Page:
Cost of Renting in Panama

Panama is one of the countries my husband and I are considering, so I was very interested to see a recent post in Live and Invest Overseas detailing costs of renting in three Panama locations.

Panama City, Panama

  1. Panama City, specifically the El Cangrejo neighborhood. It’s necessary to be neighborhood-specific because, as in any other big city, there are areas that are more or less desireable with pricing to match. The neighborhood is described as “cool, hip, safe, welcoming and increasingly affordable.”

    “Prices in ever-more-popular El Cangrejo peaked last year and are slowly coming back down to earth. New condominium construction boomed in 2006, and the thousands of units developed at that time are now coming online. This has made both rentals and sales markets more competitive citywide, including in El Cangrejo.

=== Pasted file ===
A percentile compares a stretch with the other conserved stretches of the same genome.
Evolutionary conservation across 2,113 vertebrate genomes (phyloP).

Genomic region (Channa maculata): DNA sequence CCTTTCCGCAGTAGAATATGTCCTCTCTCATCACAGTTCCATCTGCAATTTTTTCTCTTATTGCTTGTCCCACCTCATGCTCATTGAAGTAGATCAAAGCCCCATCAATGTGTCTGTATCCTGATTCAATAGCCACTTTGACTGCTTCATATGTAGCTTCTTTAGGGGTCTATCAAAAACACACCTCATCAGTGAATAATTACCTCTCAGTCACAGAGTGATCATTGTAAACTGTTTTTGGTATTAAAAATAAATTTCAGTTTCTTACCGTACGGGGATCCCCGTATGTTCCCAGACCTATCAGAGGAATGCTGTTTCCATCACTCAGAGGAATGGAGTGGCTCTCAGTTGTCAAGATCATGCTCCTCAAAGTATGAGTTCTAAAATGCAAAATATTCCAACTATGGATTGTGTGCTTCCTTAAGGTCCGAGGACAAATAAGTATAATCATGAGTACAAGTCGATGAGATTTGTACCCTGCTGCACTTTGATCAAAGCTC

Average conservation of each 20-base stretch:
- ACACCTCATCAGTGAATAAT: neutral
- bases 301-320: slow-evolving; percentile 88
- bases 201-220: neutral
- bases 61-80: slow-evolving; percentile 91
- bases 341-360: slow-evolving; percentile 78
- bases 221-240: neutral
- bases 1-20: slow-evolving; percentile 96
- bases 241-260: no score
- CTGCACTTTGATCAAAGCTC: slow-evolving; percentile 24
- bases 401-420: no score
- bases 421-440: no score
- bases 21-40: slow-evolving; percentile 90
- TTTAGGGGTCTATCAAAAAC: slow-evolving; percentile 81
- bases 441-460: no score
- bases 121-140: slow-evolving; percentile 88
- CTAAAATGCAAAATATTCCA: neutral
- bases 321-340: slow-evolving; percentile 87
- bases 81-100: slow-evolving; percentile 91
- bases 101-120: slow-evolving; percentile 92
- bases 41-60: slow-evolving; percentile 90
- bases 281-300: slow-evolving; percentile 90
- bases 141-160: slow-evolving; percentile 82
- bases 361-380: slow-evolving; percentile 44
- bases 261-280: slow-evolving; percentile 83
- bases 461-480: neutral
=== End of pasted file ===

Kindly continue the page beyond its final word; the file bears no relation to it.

“Rental rates for a new, furnished apartment in El Cangrejo are in the range of US$8 to US$15 per square meter. Older apartment rental units go for less than US$8 a square meter, sometimes, if you’re in the right place at the right time, for as little as US$3 a square meter.

    “A friend just this week rented a 200-square-meter*, two-bedroom, two-bathroom apartment, just off Via Argentina, El Cangrejo’s main thoroughfare, for US$600. The place has air conditioning in both bedrooms and hot water, two luxuries not guaranteed in Panamanian rentals at this price point. Another 200-square-meter apartment in El Cangrejo, this one with three bedrooms and two bathrooms, is available at press time for US$900 a month.